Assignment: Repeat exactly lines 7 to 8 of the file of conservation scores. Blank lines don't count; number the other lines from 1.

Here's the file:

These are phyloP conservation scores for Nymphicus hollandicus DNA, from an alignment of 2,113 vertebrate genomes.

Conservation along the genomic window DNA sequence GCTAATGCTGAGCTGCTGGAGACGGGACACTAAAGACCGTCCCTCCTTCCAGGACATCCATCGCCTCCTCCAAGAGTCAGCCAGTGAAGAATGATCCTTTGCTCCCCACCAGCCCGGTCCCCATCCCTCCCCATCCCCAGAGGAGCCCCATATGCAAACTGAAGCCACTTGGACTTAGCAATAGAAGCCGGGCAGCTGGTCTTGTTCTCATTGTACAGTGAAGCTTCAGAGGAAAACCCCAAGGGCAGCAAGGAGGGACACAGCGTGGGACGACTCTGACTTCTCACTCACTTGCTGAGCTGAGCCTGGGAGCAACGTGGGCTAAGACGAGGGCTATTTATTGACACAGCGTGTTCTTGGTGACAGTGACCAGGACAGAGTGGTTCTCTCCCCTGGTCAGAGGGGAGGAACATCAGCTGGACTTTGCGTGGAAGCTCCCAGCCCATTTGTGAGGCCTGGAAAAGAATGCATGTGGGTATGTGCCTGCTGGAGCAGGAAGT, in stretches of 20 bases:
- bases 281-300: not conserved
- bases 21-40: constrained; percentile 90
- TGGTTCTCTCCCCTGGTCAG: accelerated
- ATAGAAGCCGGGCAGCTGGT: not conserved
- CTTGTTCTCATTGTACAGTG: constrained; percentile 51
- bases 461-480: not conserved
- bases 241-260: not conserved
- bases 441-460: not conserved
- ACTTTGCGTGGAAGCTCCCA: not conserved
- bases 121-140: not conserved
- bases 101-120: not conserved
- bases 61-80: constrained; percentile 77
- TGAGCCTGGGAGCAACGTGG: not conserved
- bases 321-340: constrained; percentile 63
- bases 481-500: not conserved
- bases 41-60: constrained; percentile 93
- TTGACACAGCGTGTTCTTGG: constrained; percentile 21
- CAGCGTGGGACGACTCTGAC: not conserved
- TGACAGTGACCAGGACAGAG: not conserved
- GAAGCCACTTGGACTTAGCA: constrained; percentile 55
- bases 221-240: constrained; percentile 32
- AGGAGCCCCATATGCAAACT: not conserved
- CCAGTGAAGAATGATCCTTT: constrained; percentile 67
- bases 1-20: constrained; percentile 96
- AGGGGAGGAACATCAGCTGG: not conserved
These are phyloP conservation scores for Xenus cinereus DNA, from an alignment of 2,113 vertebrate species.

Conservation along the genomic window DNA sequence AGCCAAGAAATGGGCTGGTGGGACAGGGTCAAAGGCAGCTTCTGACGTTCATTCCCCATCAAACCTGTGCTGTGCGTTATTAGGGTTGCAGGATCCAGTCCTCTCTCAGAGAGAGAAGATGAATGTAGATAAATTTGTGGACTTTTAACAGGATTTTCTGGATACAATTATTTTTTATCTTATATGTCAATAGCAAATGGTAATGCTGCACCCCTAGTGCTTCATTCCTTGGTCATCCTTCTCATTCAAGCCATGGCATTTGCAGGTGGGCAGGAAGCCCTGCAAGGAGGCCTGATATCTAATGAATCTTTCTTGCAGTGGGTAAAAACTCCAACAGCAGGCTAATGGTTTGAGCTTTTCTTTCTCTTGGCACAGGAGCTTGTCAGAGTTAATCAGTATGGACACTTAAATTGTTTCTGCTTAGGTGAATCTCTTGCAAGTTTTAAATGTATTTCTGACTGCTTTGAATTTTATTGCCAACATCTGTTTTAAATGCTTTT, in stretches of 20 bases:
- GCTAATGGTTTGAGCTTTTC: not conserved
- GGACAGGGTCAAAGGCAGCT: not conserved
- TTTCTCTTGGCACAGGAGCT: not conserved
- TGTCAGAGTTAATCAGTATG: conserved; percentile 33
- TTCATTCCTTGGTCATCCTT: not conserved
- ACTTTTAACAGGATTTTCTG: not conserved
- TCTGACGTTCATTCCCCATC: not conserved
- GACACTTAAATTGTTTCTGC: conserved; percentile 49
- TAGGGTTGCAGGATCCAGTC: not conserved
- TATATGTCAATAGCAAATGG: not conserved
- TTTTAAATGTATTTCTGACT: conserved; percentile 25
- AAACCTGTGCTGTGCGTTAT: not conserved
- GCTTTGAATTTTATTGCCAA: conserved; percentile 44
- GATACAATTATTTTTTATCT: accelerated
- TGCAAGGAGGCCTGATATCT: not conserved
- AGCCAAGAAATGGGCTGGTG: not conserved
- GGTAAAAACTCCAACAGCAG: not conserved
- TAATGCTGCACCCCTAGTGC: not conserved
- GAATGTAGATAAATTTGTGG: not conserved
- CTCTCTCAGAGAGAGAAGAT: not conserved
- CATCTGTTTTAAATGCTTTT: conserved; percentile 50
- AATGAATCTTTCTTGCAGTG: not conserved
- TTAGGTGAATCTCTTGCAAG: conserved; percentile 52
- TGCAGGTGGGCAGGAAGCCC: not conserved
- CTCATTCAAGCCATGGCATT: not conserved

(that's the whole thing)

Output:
- CTTGTTCTCATTGTACAGTG: constrained; percentile 51
- bases 461-480: not conserved